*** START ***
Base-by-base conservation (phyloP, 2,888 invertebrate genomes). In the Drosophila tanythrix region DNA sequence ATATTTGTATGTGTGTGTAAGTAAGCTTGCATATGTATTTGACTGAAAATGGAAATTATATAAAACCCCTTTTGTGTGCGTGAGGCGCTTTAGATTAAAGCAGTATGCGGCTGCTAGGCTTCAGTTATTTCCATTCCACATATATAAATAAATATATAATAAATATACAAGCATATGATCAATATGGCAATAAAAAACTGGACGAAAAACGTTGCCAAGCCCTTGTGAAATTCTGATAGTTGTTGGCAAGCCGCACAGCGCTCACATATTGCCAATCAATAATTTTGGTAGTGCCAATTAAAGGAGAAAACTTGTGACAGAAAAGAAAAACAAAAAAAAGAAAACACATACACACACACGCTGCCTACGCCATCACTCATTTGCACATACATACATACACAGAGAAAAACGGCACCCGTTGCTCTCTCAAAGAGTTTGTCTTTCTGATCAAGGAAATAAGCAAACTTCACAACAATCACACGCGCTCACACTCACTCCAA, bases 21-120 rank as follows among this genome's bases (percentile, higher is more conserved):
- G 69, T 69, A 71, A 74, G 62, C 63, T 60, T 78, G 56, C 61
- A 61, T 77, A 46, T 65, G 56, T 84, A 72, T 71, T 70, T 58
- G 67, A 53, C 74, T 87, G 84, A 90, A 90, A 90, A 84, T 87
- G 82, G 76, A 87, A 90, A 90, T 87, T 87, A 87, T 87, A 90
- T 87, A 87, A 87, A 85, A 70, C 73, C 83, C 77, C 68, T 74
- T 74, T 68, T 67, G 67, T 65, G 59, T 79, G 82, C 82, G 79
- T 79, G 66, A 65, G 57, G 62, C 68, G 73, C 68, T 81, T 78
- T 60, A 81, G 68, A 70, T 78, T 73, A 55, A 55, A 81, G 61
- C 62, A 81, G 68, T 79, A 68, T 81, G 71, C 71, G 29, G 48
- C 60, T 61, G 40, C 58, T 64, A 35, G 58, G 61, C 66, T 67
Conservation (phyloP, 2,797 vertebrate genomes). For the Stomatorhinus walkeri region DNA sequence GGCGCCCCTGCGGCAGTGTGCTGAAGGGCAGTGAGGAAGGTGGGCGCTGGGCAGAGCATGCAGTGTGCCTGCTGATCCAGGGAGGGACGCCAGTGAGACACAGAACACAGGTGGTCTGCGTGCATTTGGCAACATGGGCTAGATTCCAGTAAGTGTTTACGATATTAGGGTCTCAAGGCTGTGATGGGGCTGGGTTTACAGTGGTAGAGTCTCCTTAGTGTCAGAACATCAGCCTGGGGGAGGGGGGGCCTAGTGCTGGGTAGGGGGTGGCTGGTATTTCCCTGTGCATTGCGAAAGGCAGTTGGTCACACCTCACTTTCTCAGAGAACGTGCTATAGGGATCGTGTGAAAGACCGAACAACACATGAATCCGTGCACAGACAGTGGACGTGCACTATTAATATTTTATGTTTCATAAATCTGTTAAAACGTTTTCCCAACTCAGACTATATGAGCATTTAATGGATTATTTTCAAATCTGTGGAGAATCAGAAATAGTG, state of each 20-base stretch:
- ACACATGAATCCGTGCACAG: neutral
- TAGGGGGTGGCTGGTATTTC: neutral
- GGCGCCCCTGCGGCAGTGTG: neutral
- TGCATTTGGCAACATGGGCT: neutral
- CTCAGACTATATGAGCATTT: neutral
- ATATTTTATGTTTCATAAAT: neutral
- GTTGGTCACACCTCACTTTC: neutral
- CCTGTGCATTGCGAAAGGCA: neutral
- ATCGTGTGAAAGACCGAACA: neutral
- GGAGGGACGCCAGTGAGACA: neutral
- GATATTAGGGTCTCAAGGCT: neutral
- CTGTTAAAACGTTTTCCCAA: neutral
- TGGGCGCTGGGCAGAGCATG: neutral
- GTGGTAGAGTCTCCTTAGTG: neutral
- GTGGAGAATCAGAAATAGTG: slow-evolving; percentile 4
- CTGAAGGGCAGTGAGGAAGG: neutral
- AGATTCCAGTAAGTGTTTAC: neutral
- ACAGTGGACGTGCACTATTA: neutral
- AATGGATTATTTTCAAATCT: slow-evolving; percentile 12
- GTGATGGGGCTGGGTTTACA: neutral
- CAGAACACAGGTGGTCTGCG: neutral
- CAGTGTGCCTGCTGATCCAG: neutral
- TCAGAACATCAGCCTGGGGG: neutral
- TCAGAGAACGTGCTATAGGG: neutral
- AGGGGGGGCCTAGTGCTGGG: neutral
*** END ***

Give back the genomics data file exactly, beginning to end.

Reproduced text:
Base-by-base conservation (phyloP, 2,888 invertebrate genomes). In the Drosophila tanythrix region DNA sequence ATATTTGTATGTGTGTGTAAGTAAGCTTGCATATGTATTTGACTGAAAATGGAAATTATATAAAACCCCTTTTGTGTGCGTGAGGCGCTTTAGATTAAAGCAGTATGCGGCTGCTAGGCTTCAGTTATTTCCATTCCACATATATAAATAAATATATAATAAATATACAAGCATATGATCAATATGGCAATAAAAAACTGGACGAAAAACGTTGCCAAGCCCTTGTGAAATTCTGATAGTTGTTGGCAAGCCGCACAGCGCTCACATATTGCCAATCAATAATTTTGGTAGTGCCAATTAAAGGAGAAAACTTGTGACAGAAAAGAAAAACAAAAAAAAGAAAACACATACACACACACGCTGCCTACGCCATCACTCATTTGCACATACATACATACACAGAGAAAAACGGCACCCGTTGCTCTCTCAAAGAGTTTGTCTTTCTGATCAAGGAAATAAGCAAACTTCACAACAATCACACGCGCTCACACTCACTCCAA, bases 21-120 rank as follows among this genome's bases (percentile, higher is more conserved):
- G 69, T 69, A 71, A 74, G 62, C 63, T 60, T 78, G 56, C 61
- A 61, T 77, A 46, T 65, G 56, T 84, A 72, T 71, T 70, T 58
- G 67, A 53, C 74, T 87, G 84, A 90, A 90, A 90, A 84, T 87
- G 82, G 76, A 87, A 90, A 90, T 87, T 87, A 87, T 87, A 90
- T 87, A 87, A 87, A 85, A 70, C 73, C 83, C 77, C 68, T 74
- T 74, T 68, T 67, G 67, T 65, G 59, T 79, G 82, C 82, G 79
- T 79, G 66, A 65, G 57, G 62, C 68, G 73, C 68, T 81, T 78
- T 60, A 81, G 68, A 70, T 78, T 73, A 55, A 55, A 81, G 61
- C 62, A 81, G 68, T 79, A 68, T 81, G 71, C 71, G 29, G 48
- C 60, T 61, G 40, C 58, T 64, A 35, G 58, G 61, C 66, T 67
Conservation (phyloP, 2,797 vertebrate genomes). For the Stomatorhinus walkeri region DNA sequence GGCGCCCCTGCGGCAGTGTGCTGAAGGGCAGTGAGGAAGGTGGGCGCTGGGCAGAGCATGCAGTGTGCCTGCTGATCCAGGGAGGGACGCCAGTGAGACACAGAACACAGGTGGTCTGCGTGCATTTGGCAACATGGGCTAGATTCCAGTAAGTGTTTACGATATTAGGGTCTCAAGGCTGTGATGGGGCTGGGTTTACAGTGGTAGAGTCTCCTTAGTGTCAGAACATCAGCCTGGGGGAGGGGGGGCCTAGTGCTGGGTAGGGGGTGGCTGGTATTTCCCTGTGCATTGCGAAAGGCAGTTGGTCACACCTCACTTTCTCAGAGAACGTGCTATAGGGATCGTGTGAAAGACCGAACAACACATGAATCCGTGCACAGACAGTGGACGTGCACTATTAATATTTTATGTTTCATAAATCTGTTAAAACGTTTTCCCAACTCAGACTATATGAGCATTTAATGGATTATTTTCAAATCTGTGGAGAATCAGAAATAGTG, state of each 20-base stretch:
- ACACATGAATCCGTGCACAG: neutral
- TAGGGGGTGGCTGGTATTTC: neutral
- GGCGCCCCTGCGGCAGTGTG: neutral
- TGCATTTGGCAACATGGGCT: neutral
- CTCAGACTATATGAGCATTT: neutral
- ATATTTTATGTTTCATAAAT: neutral
- GTTGGTCACACCTCACTTTC: neutral
- CCTGTGCATTGCGAAAGGCA: neutral
- ATCGTGTGAAAGACCGAACA: neutral
- GGAGGGACGCCAGTGAGACA: neutral
- GATATTAGGGTCTCAAGGCT: neutral
- CTGTTAAAACGTTTTCCCAA: neutral
- TGGGCGCTGGGCAGAGCATG: neutral
- GTGGTAGAGTCTCCTTAGTG: neutral
- GTGGAGAATCAGAAATAGTG: slow-evolving; percentile 4
- CTGAAGGGCAGTGAGGAAGG: neutral
- AGATTCCAGTAAGTGTTTAC: neutral
- ACAGTGGACGTGCACTATTA: neutral
- AATGGATTATTTTCAAATCT: slow-evolving; percentile 12
- GTGATGGGGCTGGGTTTACA: neutral
- CAGAACACAGGTGGTCTGCG: neutral
- CAGTGTGCCTGCTGATCCAG: neutral
- TCAGAACATCAGCCTGGGGG: neutral
- TCAGAGAACGTGCTATAGGG: neutral
- AGGGGGGGCCTAGTGCTGGG: neutral